Q: What is the best way to cook brussels sprouts?
A: Chef Josh and I have different answers here but instead of a drawn out culinary argument (agri-ment?), we offer up both of our methods and let the advisee decide. We agree on halving them but first trimming the stem and removing any unpleasant outer leaves. At this point, Chef Josh likes to toss them with some olive oil, salt and pepper and place them in a nice hot oven (around 400F) on a baking sheet…on the floor of the oven! That’s right. With a more direct and intense heat, they will get nicely brown and caramelized and yummy. If you have a wacky oven like so many New Yorkers, however, you must watch them closely so they do not burn. They will probably be ready in about 15 minutes, stir occasionally.

On the other hand, with trimmed and halved sprouts continue to cut them into thin shreds…it makes them look like a slaw. This un-traditional shape is a great way to turn non-brussels sprout lovers into sprout enthusiasts! The slaw is then sauted in a skillet on the stove top with some butter and/or oil, salt and pepper for about 7 minutes. Think of seasoning them with some herbs, lemon, or a little salad dressing.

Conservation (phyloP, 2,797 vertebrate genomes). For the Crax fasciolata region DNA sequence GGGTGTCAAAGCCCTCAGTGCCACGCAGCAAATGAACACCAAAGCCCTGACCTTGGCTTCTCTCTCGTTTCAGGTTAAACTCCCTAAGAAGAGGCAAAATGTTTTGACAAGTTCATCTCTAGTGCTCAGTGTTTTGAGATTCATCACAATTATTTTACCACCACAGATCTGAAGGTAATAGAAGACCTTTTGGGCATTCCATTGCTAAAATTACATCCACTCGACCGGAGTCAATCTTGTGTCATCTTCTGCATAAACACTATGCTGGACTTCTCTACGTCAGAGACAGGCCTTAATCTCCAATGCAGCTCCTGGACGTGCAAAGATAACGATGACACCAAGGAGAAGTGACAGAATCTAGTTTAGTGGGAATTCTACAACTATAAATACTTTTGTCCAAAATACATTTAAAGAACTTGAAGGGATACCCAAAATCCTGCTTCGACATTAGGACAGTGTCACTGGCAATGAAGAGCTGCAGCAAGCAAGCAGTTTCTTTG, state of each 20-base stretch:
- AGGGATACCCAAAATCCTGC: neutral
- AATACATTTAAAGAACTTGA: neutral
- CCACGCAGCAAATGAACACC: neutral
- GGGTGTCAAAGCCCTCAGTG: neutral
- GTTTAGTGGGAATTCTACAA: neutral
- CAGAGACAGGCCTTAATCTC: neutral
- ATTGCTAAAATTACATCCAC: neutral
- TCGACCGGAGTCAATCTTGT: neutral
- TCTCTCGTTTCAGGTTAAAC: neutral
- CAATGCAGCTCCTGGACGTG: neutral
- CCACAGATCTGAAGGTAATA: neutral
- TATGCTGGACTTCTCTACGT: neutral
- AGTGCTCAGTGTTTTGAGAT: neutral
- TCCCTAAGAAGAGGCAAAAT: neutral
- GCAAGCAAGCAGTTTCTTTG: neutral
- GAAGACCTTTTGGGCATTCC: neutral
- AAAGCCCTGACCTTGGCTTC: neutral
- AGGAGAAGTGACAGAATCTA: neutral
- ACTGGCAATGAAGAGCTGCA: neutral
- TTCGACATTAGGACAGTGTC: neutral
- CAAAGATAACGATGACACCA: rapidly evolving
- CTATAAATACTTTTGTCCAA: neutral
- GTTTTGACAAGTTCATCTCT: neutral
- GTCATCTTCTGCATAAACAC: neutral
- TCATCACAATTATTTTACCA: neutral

Q: Any suggestions on how to get my kids to eat swiss chard?
A: Yup! You can incorporate it into hummus, a snack lots of kids seem to be eating these days. Not only is it a healthful choice but it is a great disguise for other healthy stuff. Give the de-stemmed, roughly chopped swiss chard a quick saute in a skillet with some oil (or blanch it in salted water) to get it a bit tender. When cooked, puree it in a blender or food processor with the family’s favorite hummus recipe. Black bean hummus might work best because the darker color won’t tip them off to the added ingredient. It is said that sometimes a food can be introduced five to ten times before a person will accept it, so don’t lose hope too soon.

Q: Is a butternut squash high in calories?…because I ate a whole one.
A: No worries. The caloric content in a squash, anyways pretty low, is no match for its rich health benefits. A beta-carotene superstar (vitamin A), and plenty of antioxidants (vitamin C), fiber and potassium. Good as that is, instead of eating the whole squash, half it and stuff it with a cooked grain (rice, cous-cous, bulgur, quinoa) and some sort of protein (a bean, meat or cheese for example). The meal will be better balanced, less pure orange, and probably more satisfying. Be sure to try some of the other awesome varieties of winter squash available at the market like acorn, spaghetti, sunshine, hubbard, delicata, dumpling, kabocha, etc.

An interesting day indeed! We’ve even been picked up to spread our advice elsewhere. Stay in touch for where/when/who/how and definitely feel free to mail your own questions to ori@upchefcreek.com or to our temporary on the fly e-ddress greenmarketchefs@gmail.com

Bueno! and Thx Greenmarket!!!